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Adams v. Landry

United States District Court, D. Maine

March 27, 2019

JON ROBERT ADAMS, Plaintiff
v.
SCOTT R. LANDRY, et al. Defendant

          RECOMMENDED DECISION ON DEFENDANTS' MOTION FOR SUMMARY JUDGMENT

          JOHN C. NIVISON U.S. MAGISTRATE JUDGE

         In this action, Plaintiff claims Defendants violated his constitutional right to protection against a serious threat posed by another prisoner while he was confined at the Maine Correctional Center. The matter is before the Court on Defendants' Motion for Summary Judgment. (ECF No. 52.) Plaintiff did not file a response to the motion.

         Following a review of the record and after consideration of Defendants' arguments, I recommend the Court grant the motion.

         Summary Judgment Standard

         “The court shall grant summary judgment if the movant shows that there is no genuine dispute as to any material fact and the movant is entitled to judgment as a matter of law.” Fed.R.Civ.P. 56(a). “After the moving party has presented evidence in support of its motion for summary judgment, ‘the burden shifts to the nonmoving party, with respect to each issue on which he has the burden of proof, to demonstrate that a trier of fact reasonably could find in his favor.'” Woodward v. Emulex Corp., 714 F.3d 632, 637 (1st Cir. 2013) (quoting Hodgens v. Gen. Dynamics Corp., 144 F.3d 151, 158 (1st Cir. 1998)).

         A court reviews the factual record in the light most favorable to the non-moving party, resolving evidentiary conflicts and drawing reasonable inferences in the non-movant's favor. Perry v. Roy, 782 F.3d 73, 77 (1st Cir. 2015). If a court's review of the record reveals evidence sufficient to support findings in favor of the non-moving party on one or more of the plaintiff's claims, a trial-worthy controversy exists, and summary judgment must be denied as to any supported claim. Id. (“The district court's role is limited to assessing whether there exists evidence such that a reasonable jury could return a verdict for the nonmoving party.” (internal quotation marks omitted)). Unsupported claims are properly dismissed. Celotex Corp. v. Catrett, 477 U.S. 317, 323-24 (1986).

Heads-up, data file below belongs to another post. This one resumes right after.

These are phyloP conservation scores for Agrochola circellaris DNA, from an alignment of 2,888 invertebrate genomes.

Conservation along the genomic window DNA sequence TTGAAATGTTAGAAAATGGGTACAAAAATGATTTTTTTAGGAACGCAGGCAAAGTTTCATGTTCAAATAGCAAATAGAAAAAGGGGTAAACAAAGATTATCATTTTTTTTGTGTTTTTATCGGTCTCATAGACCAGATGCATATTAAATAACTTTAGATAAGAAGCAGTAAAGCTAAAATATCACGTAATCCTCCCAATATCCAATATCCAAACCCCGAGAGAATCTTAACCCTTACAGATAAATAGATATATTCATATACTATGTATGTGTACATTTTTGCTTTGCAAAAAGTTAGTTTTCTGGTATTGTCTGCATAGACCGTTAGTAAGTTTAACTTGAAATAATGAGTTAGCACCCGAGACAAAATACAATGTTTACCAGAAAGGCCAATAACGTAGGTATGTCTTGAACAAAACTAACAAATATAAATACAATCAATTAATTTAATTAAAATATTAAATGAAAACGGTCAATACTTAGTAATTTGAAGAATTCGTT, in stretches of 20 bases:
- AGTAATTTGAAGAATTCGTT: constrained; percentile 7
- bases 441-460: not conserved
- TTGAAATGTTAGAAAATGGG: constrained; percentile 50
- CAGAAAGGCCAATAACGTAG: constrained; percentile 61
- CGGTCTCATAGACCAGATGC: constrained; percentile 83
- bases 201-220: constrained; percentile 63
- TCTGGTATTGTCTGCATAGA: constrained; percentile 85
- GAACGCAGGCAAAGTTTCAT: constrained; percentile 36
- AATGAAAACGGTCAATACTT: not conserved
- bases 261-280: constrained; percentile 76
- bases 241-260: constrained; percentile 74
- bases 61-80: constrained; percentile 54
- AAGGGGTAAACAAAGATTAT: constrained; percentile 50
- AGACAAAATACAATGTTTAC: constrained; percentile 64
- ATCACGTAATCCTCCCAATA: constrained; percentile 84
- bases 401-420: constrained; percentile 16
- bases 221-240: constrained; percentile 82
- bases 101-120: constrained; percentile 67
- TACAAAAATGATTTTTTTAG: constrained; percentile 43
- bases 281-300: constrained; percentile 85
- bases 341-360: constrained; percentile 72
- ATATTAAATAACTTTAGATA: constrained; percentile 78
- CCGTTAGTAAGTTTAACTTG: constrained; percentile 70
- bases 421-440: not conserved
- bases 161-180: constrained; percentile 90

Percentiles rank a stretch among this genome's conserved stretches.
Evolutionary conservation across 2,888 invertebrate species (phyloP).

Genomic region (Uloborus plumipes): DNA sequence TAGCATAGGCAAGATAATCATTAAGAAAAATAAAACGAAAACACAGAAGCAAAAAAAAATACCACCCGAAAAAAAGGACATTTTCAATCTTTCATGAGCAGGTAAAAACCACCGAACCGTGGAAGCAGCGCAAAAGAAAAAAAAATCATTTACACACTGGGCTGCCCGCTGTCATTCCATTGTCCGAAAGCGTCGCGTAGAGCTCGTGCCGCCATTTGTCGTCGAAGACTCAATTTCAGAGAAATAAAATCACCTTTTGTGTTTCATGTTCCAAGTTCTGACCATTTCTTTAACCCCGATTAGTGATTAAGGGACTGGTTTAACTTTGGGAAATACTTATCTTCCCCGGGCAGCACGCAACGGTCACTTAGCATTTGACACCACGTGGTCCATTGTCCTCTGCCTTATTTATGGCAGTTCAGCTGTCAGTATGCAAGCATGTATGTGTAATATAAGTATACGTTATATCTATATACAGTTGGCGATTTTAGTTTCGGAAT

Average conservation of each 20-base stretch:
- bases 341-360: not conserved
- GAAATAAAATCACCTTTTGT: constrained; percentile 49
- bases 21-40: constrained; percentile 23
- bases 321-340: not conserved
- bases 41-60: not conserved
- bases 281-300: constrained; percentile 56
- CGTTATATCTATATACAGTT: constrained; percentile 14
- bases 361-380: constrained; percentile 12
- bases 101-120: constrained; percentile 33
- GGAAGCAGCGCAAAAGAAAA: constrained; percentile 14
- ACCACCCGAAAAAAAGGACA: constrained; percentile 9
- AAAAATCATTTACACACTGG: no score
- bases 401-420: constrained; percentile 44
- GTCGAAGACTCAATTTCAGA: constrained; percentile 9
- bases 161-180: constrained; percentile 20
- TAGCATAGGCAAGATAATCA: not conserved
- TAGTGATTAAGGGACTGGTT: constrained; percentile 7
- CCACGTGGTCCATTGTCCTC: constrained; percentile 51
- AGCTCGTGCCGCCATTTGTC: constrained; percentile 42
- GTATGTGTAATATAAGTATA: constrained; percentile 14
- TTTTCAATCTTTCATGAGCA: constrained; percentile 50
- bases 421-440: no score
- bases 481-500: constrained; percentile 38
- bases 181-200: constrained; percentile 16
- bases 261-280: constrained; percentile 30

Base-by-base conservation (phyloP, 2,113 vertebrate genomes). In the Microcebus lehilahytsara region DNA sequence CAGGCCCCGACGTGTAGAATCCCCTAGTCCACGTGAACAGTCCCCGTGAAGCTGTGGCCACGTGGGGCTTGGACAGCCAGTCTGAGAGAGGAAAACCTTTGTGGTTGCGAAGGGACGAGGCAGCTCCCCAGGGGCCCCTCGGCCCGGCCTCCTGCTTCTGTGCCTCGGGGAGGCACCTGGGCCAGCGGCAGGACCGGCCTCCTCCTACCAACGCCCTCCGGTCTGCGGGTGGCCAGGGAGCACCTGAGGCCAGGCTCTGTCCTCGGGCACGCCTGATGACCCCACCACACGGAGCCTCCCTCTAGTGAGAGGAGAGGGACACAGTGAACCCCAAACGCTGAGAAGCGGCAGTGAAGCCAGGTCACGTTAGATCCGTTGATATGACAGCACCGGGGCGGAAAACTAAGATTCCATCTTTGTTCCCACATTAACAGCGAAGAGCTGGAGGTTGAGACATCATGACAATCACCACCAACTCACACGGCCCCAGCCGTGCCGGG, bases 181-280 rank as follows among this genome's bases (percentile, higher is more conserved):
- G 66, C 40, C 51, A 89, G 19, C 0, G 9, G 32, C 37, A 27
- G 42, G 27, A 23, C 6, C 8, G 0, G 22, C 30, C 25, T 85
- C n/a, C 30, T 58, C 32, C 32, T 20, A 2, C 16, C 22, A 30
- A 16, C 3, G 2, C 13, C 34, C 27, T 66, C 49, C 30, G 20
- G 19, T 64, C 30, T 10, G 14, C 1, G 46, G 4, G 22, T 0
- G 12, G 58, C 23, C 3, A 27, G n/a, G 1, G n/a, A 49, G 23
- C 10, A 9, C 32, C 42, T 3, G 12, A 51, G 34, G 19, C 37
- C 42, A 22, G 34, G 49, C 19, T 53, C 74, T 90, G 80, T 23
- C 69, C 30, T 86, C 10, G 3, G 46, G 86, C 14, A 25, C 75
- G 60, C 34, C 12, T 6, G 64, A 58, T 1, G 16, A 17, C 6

Summary Judgment Record

         When presented with a summary judgment motion, a court ordinarily considers only the facts included in the parties' statements of material facts, which statements must be supported by citations to evidence of record. Federal Rule of Civil Procedure 56(c) and District of Maine Local Rule 56(b) - (d) require the specific citation to record evidence. In addition, Local Rule 56 establishes the manner by which parties must present their factual statements and the evidence on which the statements depend. A party's pro se status does not relieve the party of the obligation to comply with the court's procedural rules.[1] Ruiz Rivera v. Riley, 209 F.3d 24, 27 - 28 & n. 2 (1st Cir. 2000); Marcello v. Maine, 489 F.Supp.2d 70, 77 (D. Me. 2007).

         By rule, a party seeking summary judgment must file, in addition to its summary judgment motion, a supporting statement of material facts setting forth each fact in a separately numbered paragraph, with each factual statement followed by a citation to evidence of record that supports the factual statement. D. Me. Loc. R. 56(b). A party opposing a motion for summary judgment must file an opposing statement in which it admits, denies, or qualifies the moving party's statements by reference to each numbered paragraph, with citations to supporting evidence, and in which it may set forth additional facts, in separately numbered paragraphs, with citation to supporting evidence. D. Me. Loc. R. 56(c). If an additional statement is introduced by the non-moving party, the moving party must file a reply statement in which it admits, denies, or qualifies the non-moving party's additional statements by reference to each numbered paragraph, with citations to supporting evidence. D. Me. Loc. R. 56(d).